Or maybe Roy Cohn was right. His advice deeply wormed its way into Trump’s psyche. (It is perhaps a poor metaphor to suggest that Trump has a deep psyche.) Always attack! Never explain or apologize! Everyone else is wrong, no matter what the evidence says! The unethical mob-lawyer profoundly affected Donald Trump’s worldview. That this was so is odd since Cohn achieved a very poor result in the racial discrimination case brought by the Justice Department against Trump, his father and their leasing businesses: record fines and a consent decree that required the Trumps, under pain of contempt citations, to do what they claimed their were not required to do. But Trump doesn’t live in a world where anything untoward happens to him, especially anything that results from his own decision, or maybe better put, his own will. So maybe Trump is right. If so, a new lesson will have been learned by our politicians. It, however, will not be a lesson that will benefit the mere citizens of this country.

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Two-bit Nixon

If there was ever a proof about the adage about what happens when you ignore history, Trump just offered it up. The firing of FBI Director James Comey today has many of the hallmarks of Nixon’s “Saturday Night Massacre” except Trump and side-kick Jeff Sessions are too clownish to even act with the degree of prudence as Nixon did during his stupidest act. Nixon the arch-plotter had hatched (with the aid of Alexander Haig and University of Texas Law Professor Charles Alan Wright) what he thought was the perfect trap to either cause Archibald Cox (the Independent Counsel who had in process indictments of cabinet officials and high advisers to the President and was breathing down the neck of Nixon himself) to resign or justify his firing. (It involved setting up a “compromise” for independent review of the subpoenaed White House tapes instead of compliance with the court order to produce them.) Wright bullied Cox into a position of not accepting the deal, and the conspirators thought they could fire Cox while retaining public confidence (at a time the U.S. was facing down the Soviets in the wake of the Yom Kippur War) by insisting that Cox was being unreasonable while the President had national security issues to worry about. As it turned out, Cox took to TV and persuaded the American people that he was being reasonable, not Nixon. Nixon fired Cox, public wrath fell squarely on the White House in a way and to a degree that they never expected. Nixon’s lawyer, Leonard Garment, said of Nixon’s reaction to the public response: “He thought of little else except to marvel ‘over the mischief we had wrought and the public relations disaster we had brought on ourselves.'” (Stanley I. Kutler, The Wars of Watergate: The Last Crisis of Richard Nixon (New York: Knopf, 1990), p. 410.)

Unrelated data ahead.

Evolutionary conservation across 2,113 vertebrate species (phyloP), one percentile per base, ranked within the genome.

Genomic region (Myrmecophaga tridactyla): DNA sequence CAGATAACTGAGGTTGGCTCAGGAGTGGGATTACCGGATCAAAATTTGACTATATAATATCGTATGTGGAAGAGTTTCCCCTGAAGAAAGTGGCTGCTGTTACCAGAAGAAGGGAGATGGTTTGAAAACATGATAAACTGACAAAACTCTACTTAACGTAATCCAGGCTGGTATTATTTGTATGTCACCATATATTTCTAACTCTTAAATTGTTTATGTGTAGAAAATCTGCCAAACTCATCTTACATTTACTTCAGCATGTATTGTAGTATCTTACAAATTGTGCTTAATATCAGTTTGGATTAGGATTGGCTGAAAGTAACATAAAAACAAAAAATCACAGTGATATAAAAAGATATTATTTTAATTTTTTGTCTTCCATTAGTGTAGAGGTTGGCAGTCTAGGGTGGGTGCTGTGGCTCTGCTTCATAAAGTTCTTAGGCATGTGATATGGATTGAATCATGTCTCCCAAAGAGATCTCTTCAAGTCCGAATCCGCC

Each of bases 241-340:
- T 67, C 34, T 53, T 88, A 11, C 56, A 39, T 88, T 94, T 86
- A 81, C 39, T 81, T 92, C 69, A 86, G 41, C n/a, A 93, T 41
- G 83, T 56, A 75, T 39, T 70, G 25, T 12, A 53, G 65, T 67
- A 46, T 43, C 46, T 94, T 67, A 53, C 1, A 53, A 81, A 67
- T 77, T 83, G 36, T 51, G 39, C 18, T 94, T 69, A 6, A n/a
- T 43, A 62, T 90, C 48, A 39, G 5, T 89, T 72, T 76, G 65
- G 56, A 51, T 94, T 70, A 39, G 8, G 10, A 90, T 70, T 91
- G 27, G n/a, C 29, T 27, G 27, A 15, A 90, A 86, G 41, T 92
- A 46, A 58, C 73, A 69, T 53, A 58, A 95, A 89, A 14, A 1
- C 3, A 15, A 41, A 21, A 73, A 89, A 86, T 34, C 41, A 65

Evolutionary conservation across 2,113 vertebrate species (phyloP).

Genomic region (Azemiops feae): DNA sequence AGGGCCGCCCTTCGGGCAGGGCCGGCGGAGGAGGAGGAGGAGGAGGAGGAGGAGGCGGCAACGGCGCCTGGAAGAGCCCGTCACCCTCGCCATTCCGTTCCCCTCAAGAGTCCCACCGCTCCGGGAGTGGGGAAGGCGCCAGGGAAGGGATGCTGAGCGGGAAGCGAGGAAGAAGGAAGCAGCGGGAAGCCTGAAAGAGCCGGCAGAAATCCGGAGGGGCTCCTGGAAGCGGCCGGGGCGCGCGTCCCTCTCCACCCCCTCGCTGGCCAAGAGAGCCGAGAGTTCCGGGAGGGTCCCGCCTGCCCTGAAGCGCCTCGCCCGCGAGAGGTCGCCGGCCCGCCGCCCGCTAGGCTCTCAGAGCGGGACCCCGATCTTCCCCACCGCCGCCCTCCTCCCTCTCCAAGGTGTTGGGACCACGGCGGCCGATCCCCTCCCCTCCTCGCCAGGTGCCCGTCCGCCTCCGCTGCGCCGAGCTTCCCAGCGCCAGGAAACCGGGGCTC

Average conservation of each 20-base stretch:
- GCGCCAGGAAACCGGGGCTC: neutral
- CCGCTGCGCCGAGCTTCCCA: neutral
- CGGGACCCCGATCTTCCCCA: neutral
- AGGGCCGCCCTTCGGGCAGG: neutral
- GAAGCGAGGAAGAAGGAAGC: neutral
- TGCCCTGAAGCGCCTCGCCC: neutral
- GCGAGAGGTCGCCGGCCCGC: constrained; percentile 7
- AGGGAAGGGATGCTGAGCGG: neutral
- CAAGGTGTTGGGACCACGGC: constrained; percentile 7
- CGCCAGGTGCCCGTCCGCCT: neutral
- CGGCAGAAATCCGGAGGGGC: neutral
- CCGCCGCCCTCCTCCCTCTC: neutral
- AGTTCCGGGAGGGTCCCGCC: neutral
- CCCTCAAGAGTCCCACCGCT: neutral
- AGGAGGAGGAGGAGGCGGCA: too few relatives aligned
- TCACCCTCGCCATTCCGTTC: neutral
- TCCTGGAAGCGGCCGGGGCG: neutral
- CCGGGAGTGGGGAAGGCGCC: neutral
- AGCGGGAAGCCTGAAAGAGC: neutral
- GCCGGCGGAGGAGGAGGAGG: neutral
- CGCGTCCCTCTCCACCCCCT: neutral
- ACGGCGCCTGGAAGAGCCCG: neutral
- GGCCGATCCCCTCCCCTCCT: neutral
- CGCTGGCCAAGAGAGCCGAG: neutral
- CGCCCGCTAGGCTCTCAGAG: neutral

All it will take is someone with half the folksy charm and reputation for impeccable integrity of Archibald Cox to bring down this administration. Do we have such a person? Probably not. But the Republicans had spent much of the last year puffing up the integrity of James Comey. That faux-integrity might serve as well as the real thing these days.

Let’s not get to far ahead, however. In those days, the Democrats had control of both Houses of Congress and it still had a tough slog. And from the Saturday Night Massacre to the resignation was another 10 months of gut-wrenching daily agony spilled out from the news each day. And this after we had become sick of the daily agony of news out of Southeast Asia for nearly a decade. So for those of my much younger friends who long for the romance of the 60s-early 70s (without having lived through those days), welcome to the new (old) reality. If History is as vindictive as we think it is, Trump will learn yet that Andrew Jackson is not the President he should have read the Classics Illustrated story of.

Trump’s Amateurish Modified Limited Hangout

Before Donald J. Trump took the oath of office (which seems like two years ago at this point), there was another U.S. President who was addicted to lying as policy—Richard M. Nixon. There are many similarities between Richard Nixon and Donald Trump. Both are thoroughly dishonest; both are contemptuous of their enemies (which group consists of anyone not showing unquestioned loyalty), and both think they are much smarter than they really are. But there are important differences. While not as smart as he though he was, Richard Nixon was vastly smarter than Donald Trump. And while they both surrounded themselves with men who were bad for the country, Nixon’s men only wanted to enrich his friends a little bit, not bankrupt the country so that they could roll around naked in money, which seems to be Trump’s singular goal. And while their regard for the truth was probably equally nonexistent, Nixon at least understood that other people had some, maybe even a lot of, regard for the truth. It’s uncertain whether Trump’s chronic narcissism allows him to believe that other people exist, let alone concern himself with what they think.